Recap: Week Ending April 3, 2015
North American equity markets traded in a relatively narrow range last week as stocks continue to chop sideways. Last week was a shortened trading week with many exchanges around the world being closed Friday for Easter. As one would expect, trading volumes were relatively light, indicating that many were sitting on the sidelines. Last week saw both the Dow Jones Industrial Average as well as the S&P 500 close 0.29% higher. On the flip side, the NASDAQ 100 was unable to produce such gains and fell 0.39% on the week. The lack of correlation among the indexes with a doubt can be attributed to the lack of movement in either direction. The Toronto Stock Exchange Composite Index, TSX, faired much better, closing the week up 1.45%. The bid seen in the TSX can be attributed to a variety of things including bullish activity in both gold as well as crude oil. Last week gold saw a small rally of $4.20 or 0.35% which undoubtedly helped the TSX. On a more powerful note, crude oil surged $1.12 on the week, which was good enough for a 2.31% gain in the energy. To provide even more backing for the TSX, the Canadian currency looked healthy last week rallying 0.43% again the US Dollar. Currently, the Canadian Dollar appears to be attempting to break out of its recent sideways action that it has established at muli year lows.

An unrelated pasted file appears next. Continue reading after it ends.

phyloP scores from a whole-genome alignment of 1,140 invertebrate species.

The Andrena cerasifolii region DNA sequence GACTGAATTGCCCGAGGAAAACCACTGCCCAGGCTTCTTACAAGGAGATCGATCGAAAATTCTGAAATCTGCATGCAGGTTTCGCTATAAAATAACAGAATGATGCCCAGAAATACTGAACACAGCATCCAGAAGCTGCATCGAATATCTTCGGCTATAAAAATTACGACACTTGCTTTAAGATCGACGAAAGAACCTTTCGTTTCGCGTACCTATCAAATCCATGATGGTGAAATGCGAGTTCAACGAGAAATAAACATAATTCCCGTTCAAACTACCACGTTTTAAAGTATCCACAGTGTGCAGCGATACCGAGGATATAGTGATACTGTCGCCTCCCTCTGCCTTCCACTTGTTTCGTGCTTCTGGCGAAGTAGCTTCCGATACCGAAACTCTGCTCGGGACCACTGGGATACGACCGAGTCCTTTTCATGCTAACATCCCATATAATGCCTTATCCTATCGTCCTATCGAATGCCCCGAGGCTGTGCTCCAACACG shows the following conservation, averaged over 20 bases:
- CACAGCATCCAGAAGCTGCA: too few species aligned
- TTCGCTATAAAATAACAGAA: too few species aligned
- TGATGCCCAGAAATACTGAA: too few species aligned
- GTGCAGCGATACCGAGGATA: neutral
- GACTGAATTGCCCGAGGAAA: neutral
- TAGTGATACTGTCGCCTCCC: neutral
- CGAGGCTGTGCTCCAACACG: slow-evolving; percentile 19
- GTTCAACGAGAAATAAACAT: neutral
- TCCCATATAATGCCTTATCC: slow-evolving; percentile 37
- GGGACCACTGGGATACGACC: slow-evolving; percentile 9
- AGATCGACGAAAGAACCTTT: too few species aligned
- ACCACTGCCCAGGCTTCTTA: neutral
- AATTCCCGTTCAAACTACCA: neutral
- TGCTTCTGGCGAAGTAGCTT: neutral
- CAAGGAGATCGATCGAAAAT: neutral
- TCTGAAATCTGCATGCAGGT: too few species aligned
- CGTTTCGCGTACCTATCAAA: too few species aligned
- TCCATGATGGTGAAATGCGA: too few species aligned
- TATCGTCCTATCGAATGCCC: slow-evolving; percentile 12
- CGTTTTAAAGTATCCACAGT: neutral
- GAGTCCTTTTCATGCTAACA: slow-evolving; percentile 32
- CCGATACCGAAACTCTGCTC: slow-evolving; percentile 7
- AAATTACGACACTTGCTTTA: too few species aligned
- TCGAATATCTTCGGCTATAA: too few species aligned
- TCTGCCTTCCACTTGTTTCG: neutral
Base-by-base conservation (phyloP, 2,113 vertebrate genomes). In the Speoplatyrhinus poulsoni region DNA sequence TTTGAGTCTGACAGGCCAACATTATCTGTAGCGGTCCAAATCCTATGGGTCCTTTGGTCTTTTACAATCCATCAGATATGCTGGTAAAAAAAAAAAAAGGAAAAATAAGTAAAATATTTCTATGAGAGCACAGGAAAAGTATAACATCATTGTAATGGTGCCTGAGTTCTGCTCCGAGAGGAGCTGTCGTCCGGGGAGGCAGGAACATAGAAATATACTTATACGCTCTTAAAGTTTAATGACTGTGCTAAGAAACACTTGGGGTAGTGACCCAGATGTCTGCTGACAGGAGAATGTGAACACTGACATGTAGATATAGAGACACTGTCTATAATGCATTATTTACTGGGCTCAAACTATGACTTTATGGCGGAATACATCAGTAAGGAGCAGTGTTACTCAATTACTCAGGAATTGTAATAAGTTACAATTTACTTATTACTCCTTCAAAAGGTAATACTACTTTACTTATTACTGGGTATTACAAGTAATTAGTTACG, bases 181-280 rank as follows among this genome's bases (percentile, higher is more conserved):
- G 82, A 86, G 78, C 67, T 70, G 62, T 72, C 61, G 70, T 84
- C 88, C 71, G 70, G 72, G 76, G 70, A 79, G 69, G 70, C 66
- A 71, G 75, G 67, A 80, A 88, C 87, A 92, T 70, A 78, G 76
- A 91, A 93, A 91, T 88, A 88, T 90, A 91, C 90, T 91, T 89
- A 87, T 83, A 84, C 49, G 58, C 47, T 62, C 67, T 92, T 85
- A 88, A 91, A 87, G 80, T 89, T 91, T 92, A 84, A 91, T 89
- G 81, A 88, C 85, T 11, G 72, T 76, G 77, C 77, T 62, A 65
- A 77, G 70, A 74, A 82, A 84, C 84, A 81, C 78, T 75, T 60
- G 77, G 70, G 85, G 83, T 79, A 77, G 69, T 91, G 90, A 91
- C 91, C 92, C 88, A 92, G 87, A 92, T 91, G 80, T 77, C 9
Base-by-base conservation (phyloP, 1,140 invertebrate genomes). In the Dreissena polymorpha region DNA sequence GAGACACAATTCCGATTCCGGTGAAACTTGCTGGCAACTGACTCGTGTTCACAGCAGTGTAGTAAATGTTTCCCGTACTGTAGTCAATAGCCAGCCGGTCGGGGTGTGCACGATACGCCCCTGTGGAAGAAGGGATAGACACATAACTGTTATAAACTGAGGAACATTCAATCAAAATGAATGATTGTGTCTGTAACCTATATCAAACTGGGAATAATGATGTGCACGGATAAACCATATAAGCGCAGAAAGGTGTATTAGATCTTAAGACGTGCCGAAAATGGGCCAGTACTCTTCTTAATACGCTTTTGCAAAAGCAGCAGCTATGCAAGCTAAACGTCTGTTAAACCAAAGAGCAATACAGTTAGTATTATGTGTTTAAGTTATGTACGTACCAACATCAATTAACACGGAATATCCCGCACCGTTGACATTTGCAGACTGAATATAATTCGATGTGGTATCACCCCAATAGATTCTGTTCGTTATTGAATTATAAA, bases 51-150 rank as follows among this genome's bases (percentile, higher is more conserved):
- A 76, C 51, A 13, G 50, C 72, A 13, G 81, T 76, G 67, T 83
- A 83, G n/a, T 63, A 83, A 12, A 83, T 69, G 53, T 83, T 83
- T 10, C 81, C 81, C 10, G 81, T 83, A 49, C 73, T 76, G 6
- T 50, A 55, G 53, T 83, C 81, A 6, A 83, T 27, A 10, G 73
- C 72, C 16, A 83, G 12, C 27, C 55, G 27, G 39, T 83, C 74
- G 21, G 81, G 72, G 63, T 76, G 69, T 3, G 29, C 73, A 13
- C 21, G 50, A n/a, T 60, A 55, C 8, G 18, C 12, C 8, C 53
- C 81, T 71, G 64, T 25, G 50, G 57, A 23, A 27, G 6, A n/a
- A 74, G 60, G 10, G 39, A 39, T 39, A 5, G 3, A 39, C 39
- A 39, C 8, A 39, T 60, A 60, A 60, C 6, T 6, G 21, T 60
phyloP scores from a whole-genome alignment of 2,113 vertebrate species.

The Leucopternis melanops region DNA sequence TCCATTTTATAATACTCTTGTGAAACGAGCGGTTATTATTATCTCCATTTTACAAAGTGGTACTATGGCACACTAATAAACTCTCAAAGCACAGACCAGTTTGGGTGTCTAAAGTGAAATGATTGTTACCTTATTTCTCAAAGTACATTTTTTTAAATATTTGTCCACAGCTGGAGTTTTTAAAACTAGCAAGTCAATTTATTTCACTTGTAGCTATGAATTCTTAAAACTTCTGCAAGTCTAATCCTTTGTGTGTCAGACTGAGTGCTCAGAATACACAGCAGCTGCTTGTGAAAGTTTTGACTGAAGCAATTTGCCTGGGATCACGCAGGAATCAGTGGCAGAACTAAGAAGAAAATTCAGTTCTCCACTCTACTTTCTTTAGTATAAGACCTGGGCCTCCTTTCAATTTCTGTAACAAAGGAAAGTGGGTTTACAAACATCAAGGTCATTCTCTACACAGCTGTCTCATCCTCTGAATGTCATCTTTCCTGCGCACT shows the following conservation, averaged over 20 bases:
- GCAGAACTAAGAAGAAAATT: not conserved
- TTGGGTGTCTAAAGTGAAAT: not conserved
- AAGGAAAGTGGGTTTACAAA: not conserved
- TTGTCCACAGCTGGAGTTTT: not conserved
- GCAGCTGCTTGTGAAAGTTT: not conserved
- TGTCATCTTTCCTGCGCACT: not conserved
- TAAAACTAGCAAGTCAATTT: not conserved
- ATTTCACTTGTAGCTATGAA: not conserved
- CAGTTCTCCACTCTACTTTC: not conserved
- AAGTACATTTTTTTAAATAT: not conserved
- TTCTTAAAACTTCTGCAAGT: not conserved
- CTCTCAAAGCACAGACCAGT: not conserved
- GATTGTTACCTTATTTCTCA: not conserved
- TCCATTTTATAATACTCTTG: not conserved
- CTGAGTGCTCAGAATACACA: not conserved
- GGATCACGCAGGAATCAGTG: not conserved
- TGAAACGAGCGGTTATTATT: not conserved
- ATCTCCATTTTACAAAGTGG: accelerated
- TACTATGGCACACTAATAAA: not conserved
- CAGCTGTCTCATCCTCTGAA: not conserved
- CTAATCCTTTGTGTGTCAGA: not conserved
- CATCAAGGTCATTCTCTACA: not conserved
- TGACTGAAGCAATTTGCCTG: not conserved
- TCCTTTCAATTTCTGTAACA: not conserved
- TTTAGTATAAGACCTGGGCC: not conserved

Despite markets being closed Friday for a holiday, the United States unemployment rate for the month of March was released. The figure came in unchanged at 5.5% which was expected by economists. Some positive news out the release was that average hourly earnings on a month over month basis rose from a previous report of 0.1% to 0.3%. At recent press conferences, US Federal Reserve Chairwomen Janet Yellen was quoted saying that she would like to see a raise in wages before she would increase interest rates. A rise in earnings indicates there is less slack in the labor market and that their employers can pay higher wages which is a positive sign for the company and economy as a whole. Even though stock exchanges were closed Friday, the futures market was open until 9:30AM, so the market was able to react somewhat to the newly released figures. As a result, US stock index futures sold off. To the surprise of many, the US Dollar was also weak, as it fell across a list of all major currencies. In recent times an inverse correlation has been at play between the US currency and US stock indexes, however, it appears that that relationship may be coming to an end. The Treasury complex also saw a bid enter prices. Currently, the long 30 year US Treasury bond is trading just below recent multi-year highs. It must be noted that if equity markets were open on Friday, the downward movement created by unemployment report would have erased all gains seen during the week. Keeping this in mind, it will be important to see how the market opens Monday as stocks and options must adjust to the already released data.